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Abstract

Ocular Tuberculoma in the Absence of Miliary TB

Background: While tuberculosis is a common disease worldwide, the incidence of tuberculomas in the eye is rare in developed nations. Posterior segment tuberculomas typically present with associated uveitis, although, among patients with uveitis, a diagnosis of tuberculosis infection is less than 0.1%. The most commonly affected ocular structure is the choroid, and as such, tuberculomas can share many characteristics with choroidal tumors. Given it’s the varied nature of presentation, clinical diagnosis is challenging.

Methods and findings: A retrospective case report of a 45- year-old Filipino woman presented with blurred vision in her right eye two years after immigrating to the United States. The right eye demonstrated an amelanotic choroidal lesion in the macula of the right eye, mimicking an amelanotic choroidal melanoma or choroidal metastasis. A positive Tuberculin Skin Test and IGRA allowed for anti-mycobacterial therapy to be initiated. On follow up, the subretinal fluid and visual symptoms resolved.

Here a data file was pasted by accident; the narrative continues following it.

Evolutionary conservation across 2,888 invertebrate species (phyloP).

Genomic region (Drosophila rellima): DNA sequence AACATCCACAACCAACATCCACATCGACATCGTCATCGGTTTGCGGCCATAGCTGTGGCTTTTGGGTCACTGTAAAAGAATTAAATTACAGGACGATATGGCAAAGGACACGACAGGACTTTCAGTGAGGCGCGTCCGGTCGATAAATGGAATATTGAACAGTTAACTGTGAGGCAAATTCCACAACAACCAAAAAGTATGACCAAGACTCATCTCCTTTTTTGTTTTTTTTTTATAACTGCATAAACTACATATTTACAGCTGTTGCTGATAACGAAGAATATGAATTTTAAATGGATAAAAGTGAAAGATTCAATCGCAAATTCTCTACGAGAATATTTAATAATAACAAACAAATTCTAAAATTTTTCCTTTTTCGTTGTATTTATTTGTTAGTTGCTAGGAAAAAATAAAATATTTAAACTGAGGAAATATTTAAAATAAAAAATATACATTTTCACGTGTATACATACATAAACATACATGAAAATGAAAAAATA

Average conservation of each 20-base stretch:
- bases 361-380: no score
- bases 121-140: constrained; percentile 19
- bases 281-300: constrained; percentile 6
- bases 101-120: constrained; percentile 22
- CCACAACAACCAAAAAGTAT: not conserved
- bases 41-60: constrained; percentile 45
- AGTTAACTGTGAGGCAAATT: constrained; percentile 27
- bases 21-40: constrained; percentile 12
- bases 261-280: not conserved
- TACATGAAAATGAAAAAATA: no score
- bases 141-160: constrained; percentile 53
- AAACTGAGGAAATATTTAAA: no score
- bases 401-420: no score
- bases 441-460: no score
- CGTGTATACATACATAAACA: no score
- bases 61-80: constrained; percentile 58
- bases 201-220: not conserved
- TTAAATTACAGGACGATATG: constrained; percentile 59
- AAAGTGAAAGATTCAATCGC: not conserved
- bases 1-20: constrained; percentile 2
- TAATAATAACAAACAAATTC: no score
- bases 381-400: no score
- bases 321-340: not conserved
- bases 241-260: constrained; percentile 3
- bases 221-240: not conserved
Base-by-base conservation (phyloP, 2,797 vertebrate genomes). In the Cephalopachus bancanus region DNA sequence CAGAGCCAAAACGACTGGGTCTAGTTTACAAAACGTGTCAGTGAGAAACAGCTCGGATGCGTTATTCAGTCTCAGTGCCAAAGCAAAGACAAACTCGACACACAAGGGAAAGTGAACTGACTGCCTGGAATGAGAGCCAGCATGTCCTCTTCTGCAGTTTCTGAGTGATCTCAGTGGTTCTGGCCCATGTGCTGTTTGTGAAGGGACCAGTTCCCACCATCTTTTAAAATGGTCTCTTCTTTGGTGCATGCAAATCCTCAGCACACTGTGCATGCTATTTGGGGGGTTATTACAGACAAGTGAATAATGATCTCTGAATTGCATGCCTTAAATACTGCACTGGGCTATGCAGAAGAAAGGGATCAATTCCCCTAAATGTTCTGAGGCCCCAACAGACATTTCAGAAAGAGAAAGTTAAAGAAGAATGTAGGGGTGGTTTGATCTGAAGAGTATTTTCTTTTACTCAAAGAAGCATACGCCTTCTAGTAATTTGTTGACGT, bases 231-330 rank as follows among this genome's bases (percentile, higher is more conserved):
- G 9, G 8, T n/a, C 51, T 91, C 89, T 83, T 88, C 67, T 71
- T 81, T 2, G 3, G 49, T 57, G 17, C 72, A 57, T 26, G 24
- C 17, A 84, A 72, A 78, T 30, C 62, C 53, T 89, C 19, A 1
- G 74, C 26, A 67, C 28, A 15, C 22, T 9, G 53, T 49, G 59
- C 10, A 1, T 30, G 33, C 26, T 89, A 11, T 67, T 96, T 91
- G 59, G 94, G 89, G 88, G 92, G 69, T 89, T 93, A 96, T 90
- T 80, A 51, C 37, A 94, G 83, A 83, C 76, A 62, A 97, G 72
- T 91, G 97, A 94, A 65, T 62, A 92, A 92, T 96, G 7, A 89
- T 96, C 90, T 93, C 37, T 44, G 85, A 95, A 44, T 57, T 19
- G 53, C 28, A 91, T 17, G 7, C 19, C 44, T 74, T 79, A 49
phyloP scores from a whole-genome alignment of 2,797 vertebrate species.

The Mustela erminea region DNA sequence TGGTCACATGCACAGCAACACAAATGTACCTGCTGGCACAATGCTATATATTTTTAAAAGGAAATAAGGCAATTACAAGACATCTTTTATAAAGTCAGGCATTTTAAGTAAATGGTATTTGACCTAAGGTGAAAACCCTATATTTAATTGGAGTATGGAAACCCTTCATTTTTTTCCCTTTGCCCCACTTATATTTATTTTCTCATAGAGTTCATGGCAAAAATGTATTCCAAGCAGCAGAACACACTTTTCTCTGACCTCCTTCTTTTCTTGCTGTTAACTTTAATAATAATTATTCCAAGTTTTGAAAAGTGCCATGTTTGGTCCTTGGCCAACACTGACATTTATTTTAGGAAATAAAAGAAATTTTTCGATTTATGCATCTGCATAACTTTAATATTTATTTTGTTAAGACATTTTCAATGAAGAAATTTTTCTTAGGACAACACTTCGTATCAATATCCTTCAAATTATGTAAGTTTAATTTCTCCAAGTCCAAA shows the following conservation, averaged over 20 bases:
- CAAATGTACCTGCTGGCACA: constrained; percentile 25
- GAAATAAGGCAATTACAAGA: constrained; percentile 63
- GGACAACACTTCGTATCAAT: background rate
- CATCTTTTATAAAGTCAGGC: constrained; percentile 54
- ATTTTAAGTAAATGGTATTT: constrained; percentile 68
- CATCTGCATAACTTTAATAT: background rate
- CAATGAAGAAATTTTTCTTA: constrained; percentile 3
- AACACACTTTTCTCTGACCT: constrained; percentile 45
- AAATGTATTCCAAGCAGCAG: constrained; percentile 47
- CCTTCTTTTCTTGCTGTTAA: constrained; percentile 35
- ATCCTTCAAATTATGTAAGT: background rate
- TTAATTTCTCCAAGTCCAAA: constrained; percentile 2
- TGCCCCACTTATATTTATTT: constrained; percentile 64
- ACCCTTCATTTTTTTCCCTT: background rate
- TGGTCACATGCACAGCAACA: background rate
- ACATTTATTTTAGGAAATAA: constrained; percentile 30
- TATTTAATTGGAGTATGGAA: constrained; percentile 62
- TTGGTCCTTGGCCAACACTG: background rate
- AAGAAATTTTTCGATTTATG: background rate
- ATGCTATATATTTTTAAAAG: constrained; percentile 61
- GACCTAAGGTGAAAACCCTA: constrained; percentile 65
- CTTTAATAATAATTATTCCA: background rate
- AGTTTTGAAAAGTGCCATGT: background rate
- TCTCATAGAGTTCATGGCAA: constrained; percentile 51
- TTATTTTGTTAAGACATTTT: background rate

Conclusions: Tubercular eye granulomas require a high degree of suspicion as they can mimic choroidal tumors. This case report demonstrates how careful anti-tubercular therapy can lead to excellent lesion regression once properly identified.


Author(s):

Caleb R. Walker, Haroon N. Khan, Eric W. Schneider, David A. Reichstein



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